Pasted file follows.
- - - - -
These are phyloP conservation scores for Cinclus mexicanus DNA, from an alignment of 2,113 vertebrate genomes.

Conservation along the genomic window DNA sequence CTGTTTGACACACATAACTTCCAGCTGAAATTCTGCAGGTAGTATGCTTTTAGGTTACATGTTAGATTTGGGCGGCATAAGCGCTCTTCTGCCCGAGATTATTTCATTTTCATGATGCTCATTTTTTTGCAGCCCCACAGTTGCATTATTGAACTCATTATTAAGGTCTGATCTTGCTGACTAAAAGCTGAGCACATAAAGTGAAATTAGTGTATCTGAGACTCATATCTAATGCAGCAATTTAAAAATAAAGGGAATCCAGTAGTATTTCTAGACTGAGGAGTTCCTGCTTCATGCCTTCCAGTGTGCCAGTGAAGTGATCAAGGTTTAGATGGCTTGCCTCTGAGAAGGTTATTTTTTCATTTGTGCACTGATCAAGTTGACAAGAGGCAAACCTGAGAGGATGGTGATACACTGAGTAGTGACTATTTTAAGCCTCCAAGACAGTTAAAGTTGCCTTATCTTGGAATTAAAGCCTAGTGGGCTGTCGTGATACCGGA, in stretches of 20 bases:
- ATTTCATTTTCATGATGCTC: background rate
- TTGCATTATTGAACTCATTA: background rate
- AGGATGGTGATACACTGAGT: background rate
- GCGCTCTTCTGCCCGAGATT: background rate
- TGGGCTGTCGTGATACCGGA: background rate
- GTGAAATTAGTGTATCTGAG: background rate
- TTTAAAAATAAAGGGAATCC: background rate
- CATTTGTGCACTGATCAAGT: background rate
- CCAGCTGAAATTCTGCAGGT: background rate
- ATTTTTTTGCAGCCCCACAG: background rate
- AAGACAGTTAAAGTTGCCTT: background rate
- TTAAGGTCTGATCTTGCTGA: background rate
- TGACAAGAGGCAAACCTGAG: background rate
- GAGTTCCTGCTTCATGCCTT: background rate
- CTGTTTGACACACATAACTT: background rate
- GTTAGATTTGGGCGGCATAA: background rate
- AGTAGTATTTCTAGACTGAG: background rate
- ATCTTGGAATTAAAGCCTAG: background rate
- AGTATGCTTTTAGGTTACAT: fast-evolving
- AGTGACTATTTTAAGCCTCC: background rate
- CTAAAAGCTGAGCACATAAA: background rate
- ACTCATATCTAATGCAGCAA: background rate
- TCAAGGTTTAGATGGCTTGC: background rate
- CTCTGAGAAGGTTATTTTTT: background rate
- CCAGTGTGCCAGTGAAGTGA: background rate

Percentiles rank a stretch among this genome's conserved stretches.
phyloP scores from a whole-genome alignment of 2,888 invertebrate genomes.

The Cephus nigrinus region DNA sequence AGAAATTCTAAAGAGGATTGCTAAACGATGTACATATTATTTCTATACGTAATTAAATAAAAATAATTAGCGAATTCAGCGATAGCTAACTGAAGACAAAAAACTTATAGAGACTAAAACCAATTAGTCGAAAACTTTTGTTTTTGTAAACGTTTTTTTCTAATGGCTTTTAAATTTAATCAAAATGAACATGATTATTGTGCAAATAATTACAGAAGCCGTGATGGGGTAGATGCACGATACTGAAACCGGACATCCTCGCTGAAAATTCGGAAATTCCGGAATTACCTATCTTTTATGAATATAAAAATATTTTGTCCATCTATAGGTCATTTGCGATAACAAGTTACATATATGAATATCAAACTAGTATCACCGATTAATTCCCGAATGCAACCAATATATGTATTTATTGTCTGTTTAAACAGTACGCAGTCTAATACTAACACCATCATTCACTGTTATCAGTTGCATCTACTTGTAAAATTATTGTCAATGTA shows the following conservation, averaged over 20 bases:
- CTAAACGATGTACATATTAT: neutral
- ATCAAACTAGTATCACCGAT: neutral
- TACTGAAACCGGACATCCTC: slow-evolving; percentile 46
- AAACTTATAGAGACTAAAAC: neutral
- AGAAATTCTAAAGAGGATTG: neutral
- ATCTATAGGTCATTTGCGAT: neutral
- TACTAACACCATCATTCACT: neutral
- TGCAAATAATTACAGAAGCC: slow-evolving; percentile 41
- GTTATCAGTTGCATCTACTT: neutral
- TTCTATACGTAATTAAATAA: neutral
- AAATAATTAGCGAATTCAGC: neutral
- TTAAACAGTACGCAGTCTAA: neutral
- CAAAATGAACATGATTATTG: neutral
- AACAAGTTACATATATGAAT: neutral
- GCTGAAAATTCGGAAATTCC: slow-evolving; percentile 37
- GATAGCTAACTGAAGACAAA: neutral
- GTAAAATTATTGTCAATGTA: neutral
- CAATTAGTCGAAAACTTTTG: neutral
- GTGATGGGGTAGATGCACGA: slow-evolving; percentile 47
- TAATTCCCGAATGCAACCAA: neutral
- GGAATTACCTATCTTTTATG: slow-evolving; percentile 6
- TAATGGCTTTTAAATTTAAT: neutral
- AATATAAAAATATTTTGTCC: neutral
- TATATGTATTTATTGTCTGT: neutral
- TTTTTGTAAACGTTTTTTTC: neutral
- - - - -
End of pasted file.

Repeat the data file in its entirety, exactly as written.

These are phyloP conservation scores for Cinclus mexicanus DNA, from an alignment of 2,113 vertebrate genomes.

Conservation along the genomic window DNA sequence CTGTTTGACACACATAACTTCCAGCTGAAATTCTGCAGGTAGTATGCTTTTAGGTTACATGTTAGATTTGGGCGGCATAAGCGCTCTTCTGCCCGAGATTATTTCATTTTCATGATGCTCATTTTTTTGCAGCCCCACAGTTGCATTATTGAACTCATTATTAAGGTCTGATCTTGCTGACTAAAAGCTGAGCACATAAAGTGAAATTAGTGTATCTGAGACTCATATCTAATGCAGCAATTTAAAAATAAAGGGAATCCAGTAGTATTTCTAGACTGAGGAGTTCCTGCTTCATGCCTTCCAGTGTGCCAGTGAAGTGATCAAGGTTTAGATGGCTTGCCTCTGAGAAGGTTATTTTTTCATTTGTGCACTGATCAAGTTGACAAGAGGCAAACCTGAGAGGATGGTGATACACTGAGTAGTGACTATTTTAAGCCTCCAAGACAGTTAAAGTTGCCTTATCTTGGAATTAAAGCCTAGTGGGCTGTCGTGATACCGGA, in stretches of 20 bases:
- ATTTCATTTTCATGATGCTC: background rate
- TTGCATTATTGAACTCATTA: background rate
- AGGATGGTGATACACTGAGT: background rate
- GCGCTCTTCTGCCCGAGATT: background rate
- TGGGCTGTCGTGATACCGGA: background rate
- GTGAAATTAGTGTATCTGAG: background rate
- TTTAAAAATAAAGGGAATCC: background rate
- CATTTGTGCACTGATCAAGT: background rate
- CCAGCTGAAATTCTGCAGGT: background rate
- ATTTTTTTGCAGCCCCACAG: background rate
- AAGACAGTTAAAGTTGCCTT: background rate
- TTAAGGTCTGATCTTGCTGA: background rate
- TGACAAGAGGCAAACCTGAG: background rate
- GAGTTCCTGCTTCATGCCTT: background rate
- CTGTTTGACACACATAACTT: background rate
- GTTAGATTTGGGCGGCATAA: background rate
- AGTAGTATTTCTAGACTGAG: background rate
- ATCTTGGAATTAAAGCCTAG: background rate
- AGTATGCTTTTAGGTTACAT: fast-evolving
- AGTGACTATTTTAAGCCTCC: background rate
- CTAAAAGCTGAGCACATAAA: background rate
- ACTCATATCTAATGCAGCAA: background rate
- TCAAGGTTTAGATGGCTTGC: background rate
- CTCTGAGAAGGTTATTTTTT: background rate
- CCAGTGTGCCAGTGAAGTGA: background rate

Percentiles rank a stretch among this genome's conserved stretches.
phyloP scores from a whole-genome alignment of 2,888 invertebrate genomes.

The Cephus nigrinus region DNA sequence AGAAATTCTAAAGAGGATTGCTAAACGATGTACATATTATTTCTATACGTAATTAAATAAAAATAATTAGCGAATTCAGCGATAGCTAACTGAAGACAAAAAACTTATAGAGACTAAAACCAATTAGTCGAAAACTTTTGTTTTTGTAAACGTTTTTTTCTAATGGCTTTTAAATTTAATCAAAATGAACATGATTATTGTGCAAATAATTACAGAAGCCGTGATGGGGTAGATGCACGATACTGAAACCGGACATCCTCGCTGAAAATTCGGAAATTCCGGAATTACCTATCTTTTATGAATATAAAAATATTTTGTCCATCTATAGGTCATTTGCGATAACAAGTTACATATATGAATATCAAACTAGTATCACCGATTAATTCCCGAATGCAACCAATATATGTATTTATTGTCTGTTTAAACAGTACGCAGTCTAATACTAACACCATCATTCACTGTTATCAGTTGCATCTACTTGTAAAATTATTGTCAATGTA shows the following conservation, averaged over 20 bases:
- CTAAACGATGTACATATTAT: neutral
- ATCAAACTAGTATCACCGAT: neutral
- TACTGAAACCGGACATCCTC: slow-evolving; percentile 46
- AAACTTATAGAGACTAAAAC: neutral
- AGAAATTCTAAAGAGGATTG: neutral
- ATCTATAGGTCATTTGCGAT: neutral
- TACTAACACCATCATTCACT: neutral
- TGCAAATAATTACAGAAGCC: slow-evolving; percentile 41
- GTTATCAGTTGCATCTACTT: neutral
- TTCTATACGTAATTAAATAA: neutral
- AAATAATTAGCGAATTCAGC: neutral
- TTAAACAGTACGCAGTCTAA: neutral
- CAAAATGAACATGATTATTG: neutral
- AACAAGTTACATATATGAAT: neutral
- GCTGAAAATTCGGAAATTCC: slow-evolving; percentile 37
- GATAGCTAACTGAAGACAAA: neutral
- GTAAAATTATTGTCAATGTA: neutral
- CAATTAGTCGAAAACTTTTG: neutral
- GTGATGGGGTAGATGCACGA: slow-evolving; percentile 47
- TAATTCCCGAATGCAACCAA: neutral
- GGAATTACCTATCTTTTATG: slow-evolving; percentile 6
- TAATGGCTTTTAAATTTAAT: neutral
- AATATAAAAATATTTTGTCC: neutral
- TATATGTATTTATTGTCTGT: neutral
- TTTTTGTAAACGTTTTTTTC: neutral